MPs demand quicker action against racism, discrimination
The Cabinet must tackle discrimination and racism more quickly, members of parliament agreed this week. A large part of the Tweede Kamer believes that it is taking too long for the Cabinet to put concrete measures in place in areas where situations often deteriorate, such as in the labor market, education, the housing sector, and the police force. The debate was prompted by, among other things, a Dutch-Turkish family in Giethoorn that moved away in February after prolonged harassment and intimidation, and also because the police did not address the situation adequately.
D66, PvdA, GroenLinks, DENK, SP, PvdD, and Volt, as well as several other parties, expressed dissatisfaction with the current national policy. DENK MP Stephan van Baarle entered the plenary room with his hands full, carrying three boxes of investigations into racism and discrimination. According to him, the data has been there for a long time, but the government still pays too little attention to the approach. There is no lack of good intentions, but the plans are empty shells and no money has been set aside for the fight against it, says Van Baarle.
Minister of Internal Affairs Hanke Bruins Slot contradicted this. Each year, an additional 12 million euros is made available to tackle discrimination. Municipalities also receive money for this, but the PvdA pointed out that this money is not specifically earmarked, allowing cities to put the money into other projects. The parties also want the National Coordinator against Discrimination and Racism to be given more powers and scope to make and implement good plans.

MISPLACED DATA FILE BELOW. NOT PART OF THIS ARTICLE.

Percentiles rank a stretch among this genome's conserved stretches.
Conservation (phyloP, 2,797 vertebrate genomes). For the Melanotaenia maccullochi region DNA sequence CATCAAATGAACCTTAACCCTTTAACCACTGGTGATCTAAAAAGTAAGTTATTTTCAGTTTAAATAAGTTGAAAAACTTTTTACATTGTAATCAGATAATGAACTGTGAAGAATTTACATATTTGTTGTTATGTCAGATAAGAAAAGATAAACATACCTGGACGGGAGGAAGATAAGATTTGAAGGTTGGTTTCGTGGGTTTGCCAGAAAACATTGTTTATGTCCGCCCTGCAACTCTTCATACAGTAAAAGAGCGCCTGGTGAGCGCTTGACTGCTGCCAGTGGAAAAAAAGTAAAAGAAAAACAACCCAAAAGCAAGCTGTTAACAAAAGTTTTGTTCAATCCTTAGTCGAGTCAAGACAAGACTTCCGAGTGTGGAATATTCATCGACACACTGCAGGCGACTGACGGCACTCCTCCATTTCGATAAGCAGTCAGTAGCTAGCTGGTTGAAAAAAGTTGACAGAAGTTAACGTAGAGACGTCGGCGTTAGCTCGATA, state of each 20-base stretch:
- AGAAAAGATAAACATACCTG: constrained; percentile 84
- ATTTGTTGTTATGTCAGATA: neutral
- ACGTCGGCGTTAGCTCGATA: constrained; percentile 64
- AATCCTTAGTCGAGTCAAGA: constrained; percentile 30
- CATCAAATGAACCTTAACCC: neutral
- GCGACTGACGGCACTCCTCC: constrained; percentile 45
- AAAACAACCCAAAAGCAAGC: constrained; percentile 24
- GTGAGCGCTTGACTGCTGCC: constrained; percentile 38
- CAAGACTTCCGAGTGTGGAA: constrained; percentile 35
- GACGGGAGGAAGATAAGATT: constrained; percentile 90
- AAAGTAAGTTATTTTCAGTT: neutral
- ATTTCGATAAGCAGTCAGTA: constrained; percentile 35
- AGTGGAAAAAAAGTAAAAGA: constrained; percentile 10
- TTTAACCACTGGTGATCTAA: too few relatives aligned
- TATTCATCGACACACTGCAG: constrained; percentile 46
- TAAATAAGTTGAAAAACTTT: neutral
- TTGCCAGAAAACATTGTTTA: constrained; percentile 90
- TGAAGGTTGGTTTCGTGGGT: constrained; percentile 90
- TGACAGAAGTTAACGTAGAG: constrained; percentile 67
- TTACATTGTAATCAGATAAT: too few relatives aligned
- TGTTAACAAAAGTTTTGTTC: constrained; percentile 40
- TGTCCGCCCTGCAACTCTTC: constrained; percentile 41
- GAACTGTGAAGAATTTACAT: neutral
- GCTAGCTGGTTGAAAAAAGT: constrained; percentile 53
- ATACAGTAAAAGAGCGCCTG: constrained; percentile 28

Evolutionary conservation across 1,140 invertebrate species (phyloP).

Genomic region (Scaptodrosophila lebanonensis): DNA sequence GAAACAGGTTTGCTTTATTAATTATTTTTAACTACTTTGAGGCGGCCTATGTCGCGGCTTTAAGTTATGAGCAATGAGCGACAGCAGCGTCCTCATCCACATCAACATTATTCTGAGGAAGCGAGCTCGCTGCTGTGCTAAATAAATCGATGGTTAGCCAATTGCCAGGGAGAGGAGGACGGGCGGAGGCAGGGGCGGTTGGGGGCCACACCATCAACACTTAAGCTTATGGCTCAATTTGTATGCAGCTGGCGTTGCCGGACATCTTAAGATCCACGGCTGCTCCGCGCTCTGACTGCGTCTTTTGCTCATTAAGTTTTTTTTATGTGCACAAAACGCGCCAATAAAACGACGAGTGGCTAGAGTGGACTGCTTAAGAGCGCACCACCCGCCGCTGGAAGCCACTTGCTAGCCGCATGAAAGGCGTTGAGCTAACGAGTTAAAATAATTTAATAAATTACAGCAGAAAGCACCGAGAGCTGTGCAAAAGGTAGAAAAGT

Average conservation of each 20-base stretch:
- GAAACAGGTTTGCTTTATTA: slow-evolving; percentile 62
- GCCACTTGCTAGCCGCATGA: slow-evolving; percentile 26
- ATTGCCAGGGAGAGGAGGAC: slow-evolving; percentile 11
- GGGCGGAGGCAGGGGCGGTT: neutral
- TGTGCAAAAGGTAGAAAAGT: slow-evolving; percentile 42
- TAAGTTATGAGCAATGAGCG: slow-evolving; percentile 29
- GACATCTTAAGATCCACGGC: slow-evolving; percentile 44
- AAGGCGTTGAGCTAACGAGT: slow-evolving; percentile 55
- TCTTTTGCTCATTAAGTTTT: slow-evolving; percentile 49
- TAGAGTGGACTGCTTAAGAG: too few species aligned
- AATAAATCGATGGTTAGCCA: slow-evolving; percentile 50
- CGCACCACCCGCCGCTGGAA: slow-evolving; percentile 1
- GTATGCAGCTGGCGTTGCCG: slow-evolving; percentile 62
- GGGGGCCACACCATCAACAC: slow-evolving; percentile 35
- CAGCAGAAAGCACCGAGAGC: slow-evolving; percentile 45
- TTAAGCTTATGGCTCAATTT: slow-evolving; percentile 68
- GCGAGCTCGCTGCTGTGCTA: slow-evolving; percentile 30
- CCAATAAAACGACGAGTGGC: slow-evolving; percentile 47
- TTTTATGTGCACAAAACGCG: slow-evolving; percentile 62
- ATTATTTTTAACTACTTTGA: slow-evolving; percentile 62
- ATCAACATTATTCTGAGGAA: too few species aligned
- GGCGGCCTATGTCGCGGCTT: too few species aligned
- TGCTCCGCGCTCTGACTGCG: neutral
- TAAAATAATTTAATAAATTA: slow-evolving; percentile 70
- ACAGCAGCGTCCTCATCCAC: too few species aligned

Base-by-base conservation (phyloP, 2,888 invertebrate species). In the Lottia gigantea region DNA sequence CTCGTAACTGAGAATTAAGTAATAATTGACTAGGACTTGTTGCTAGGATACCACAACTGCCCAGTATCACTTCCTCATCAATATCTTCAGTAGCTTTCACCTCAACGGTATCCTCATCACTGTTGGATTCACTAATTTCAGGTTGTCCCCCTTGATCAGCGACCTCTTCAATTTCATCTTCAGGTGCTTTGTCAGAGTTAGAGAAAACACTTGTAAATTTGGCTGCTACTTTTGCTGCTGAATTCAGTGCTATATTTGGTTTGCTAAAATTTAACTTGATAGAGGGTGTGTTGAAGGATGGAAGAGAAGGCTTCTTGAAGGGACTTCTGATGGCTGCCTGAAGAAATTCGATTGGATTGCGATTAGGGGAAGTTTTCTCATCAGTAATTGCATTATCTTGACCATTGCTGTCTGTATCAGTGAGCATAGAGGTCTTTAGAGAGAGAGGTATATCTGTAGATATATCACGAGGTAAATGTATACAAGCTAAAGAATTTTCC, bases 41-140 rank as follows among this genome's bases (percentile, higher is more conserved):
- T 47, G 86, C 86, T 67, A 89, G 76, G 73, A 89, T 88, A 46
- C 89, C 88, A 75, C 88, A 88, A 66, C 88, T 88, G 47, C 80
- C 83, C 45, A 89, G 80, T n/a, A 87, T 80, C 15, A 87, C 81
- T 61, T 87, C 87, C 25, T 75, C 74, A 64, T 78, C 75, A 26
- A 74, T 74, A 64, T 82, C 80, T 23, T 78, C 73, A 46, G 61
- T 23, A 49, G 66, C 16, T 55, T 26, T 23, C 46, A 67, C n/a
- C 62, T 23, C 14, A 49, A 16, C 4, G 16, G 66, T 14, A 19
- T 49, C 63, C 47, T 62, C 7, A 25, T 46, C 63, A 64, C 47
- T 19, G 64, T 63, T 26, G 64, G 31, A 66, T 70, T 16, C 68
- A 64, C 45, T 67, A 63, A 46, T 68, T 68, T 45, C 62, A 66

Coalition parties CDA and VVD also wanted to know when and which improvements will be implemented. "The Netherlands is one of the most tolerant countries in the world, yet discrimination and racism are part of our society and that is unacceptable," said Hatte van der Woude of the VVD.
JA21 party chairman Joost Eerdmans stated that the Netherlands is not a racist country, but that there are racists among the population "and that is always wrong.” He thinks the discussion has been pushed aside. The fact that thousands of reports to the police lead to only a few dozen convictions is only because people thought they were being discriminated against, but that turned out not to be the case, according to the politician.
More discrimination investigators will start around the summer, Justice Minister Dilan Yeşilgöz reported. They will help and support the police units in reporting discrimination. They will also investigate how the working method operates and see how it can be improved.
Reporting by ANP